By Ray Fleming
l PRINCE Charles must sometimes wish he could just pack it all in and live a comfortable quiet life without people poking their noses into his public and private affairs. The latest incursion has been from the House of Commons Public Accounts Committee which has been looking into the way his private finances are arranged and, in particular, whether he gets tax breaks not available to others. The focus has been on the accounts of the Duchy of Cornwall which consists of 56'000 hectares of prime residential, commercial and agricultural land across several English counties. It was created by Edward III in 1337 to secure his son's financial independence; Edward was a canny investor because the Duchy now provides the current son of the monarch with a handsome personal income whose level, within limits, Prince Charles can determine for himself. Last year, for instance, he drew 13.3 million pounds from the Duchy, four times the amount he took in 1993; however, the Duchy has risen in value from 110 million pounds ten years ago to 505 millions today. One of the complaints of the Public Accounts Committee was that Prince Charles has no statutory duty to protect the finances of the Duchy for future generations. Another was that although the Duchy engages, commendably, in commercial enterprises such as “Duchy Originals” (the Prince's organic food range) it still benefits from exemption from capital gains tax and corporation tax. The Duchy has become a big business but does not compete in a strictly business environment.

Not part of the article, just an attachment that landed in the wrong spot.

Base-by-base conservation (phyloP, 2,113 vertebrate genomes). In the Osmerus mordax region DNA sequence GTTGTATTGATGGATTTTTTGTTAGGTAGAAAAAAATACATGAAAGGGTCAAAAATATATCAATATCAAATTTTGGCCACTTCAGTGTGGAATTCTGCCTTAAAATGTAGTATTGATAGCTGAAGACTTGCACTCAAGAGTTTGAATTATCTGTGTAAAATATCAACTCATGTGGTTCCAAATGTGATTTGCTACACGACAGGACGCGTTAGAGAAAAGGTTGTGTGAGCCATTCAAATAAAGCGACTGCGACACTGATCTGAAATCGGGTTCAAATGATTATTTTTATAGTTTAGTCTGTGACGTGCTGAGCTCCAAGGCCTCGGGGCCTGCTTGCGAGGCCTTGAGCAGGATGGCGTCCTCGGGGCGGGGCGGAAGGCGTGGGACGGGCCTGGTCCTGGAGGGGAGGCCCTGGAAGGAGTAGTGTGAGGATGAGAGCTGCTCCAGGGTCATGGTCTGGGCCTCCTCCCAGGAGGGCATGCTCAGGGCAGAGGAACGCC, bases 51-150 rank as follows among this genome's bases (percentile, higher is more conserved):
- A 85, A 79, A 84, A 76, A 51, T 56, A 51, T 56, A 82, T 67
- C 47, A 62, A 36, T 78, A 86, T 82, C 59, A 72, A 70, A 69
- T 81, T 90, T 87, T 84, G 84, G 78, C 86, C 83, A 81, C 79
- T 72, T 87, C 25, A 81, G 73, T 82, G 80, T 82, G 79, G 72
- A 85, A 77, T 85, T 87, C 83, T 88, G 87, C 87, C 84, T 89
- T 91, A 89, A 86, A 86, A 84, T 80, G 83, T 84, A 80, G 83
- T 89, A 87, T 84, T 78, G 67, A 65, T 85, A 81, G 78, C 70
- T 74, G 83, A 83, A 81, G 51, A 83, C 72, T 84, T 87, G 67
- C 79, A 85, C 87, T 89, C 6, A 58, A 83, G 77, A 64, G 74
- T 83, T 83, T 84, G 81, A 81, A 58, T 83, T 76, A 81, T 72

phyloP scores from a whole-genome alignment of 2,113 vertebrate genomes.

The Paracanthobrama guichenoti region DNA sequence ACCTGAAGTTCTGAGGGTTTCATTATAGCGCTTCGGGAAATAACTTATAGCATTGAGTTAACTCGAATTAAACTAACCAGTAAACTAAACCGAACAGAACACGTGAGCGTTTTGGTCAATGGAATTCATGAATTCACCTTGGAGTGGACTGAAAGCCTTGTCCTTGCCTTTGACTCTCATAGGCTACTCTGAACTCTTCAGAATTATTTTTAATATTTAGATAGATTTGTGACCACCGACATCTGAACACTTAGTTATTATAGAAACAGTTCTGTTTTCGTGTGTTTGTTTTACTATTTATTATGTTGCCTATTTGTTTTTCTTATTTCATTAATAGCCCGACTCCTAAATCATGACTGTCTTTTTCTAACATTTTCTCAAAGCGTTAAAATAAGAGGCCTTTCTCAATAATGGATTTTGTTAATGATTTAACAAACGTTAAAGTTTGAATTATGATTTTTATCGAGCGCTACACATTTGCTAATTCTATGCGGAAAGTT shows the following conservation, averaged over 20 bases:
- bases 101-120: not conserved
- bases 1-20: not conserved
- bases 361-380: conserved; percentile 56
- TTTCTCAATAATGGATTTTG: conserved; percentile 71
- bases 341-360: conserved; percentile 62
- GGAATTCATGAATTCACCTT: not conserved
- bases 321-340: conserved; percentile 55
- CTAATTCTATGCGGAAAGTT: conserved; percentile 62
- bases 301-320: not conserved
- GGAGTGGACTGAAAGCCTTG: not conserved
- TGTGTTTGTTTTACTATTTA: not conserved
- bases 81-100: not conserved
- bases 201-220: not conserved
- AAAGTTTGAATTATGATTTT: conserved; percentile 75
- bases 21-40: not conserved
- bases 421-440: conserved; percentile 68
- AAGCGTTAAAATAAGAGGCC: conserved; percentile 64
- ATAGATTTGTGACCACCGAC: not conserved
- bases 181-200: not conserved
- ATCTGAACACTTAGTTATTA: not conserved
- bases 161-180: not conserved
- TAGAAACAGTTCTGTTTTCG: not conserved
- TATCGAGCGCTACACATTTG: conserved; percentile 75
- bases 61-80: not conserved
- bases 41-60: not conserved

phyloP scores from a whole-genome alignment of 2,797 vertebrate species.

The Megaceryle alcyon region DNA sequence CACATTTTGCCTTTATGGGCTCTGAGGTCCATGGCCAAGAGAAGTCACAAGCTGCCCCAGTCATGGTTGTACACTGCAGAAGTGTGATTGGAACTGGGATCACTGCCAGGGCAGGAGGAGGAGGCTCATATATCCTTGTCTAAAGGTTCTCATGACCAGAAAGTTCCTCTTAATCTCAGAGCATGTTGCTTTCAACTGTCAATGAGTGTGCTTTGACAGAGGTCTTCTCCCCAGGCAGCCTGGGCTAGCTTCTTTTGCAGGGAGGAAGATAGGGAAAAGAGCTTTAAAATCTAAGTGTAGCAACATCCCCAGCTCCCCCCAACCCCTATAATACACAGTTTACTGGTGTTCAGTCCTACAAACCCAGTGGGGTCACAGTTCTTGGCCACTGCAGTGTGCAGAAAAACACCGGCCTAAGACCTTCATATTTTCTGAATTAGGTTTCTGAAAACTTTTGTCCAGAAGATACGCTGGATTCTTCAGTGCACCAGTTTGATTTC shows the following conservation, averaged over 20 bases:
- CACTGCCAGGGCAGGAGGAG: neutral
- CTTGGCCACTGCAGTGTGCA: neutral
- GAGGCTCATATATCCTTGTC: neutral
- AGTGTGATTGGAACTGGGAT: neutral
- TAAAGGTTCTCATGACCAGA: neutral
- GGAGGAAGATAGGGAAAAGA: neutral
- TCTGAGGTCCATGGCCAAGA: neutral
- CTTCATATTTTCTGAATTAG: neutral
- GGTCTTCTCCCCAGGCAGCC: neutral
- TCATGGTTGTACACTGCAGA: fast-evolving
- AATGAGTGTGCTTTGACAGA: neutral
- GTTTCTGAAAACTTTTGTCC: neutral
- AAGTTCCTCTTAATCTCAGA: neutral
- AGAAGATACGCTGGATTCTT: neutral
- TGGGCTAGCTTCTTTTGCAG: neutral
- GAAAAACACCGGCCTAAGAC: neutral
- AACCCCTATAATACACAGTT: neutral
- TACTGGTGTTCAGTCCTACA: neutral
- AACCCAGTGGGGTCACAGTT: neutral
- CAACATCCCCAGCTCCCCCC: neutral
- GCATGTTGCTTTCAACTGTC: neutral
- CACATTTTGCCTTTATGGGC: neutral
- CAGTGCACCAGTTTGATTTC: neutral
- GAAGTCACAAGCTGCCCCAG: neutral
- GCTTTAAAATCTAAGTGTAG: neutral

This problem reflects another difficulty that arises from Prince Charles' wish to make his views known on all manner of subjects without accepting that to do so creates an unlevel playing field for others with different ideas. Prince Charles often wants to be influential in the nation's everyday life without being an everyday kind of person. Sometimes he is entitled to have things both ways, but not always, and he should be more sensitive to when privilege can be exercised acceptably and when not.

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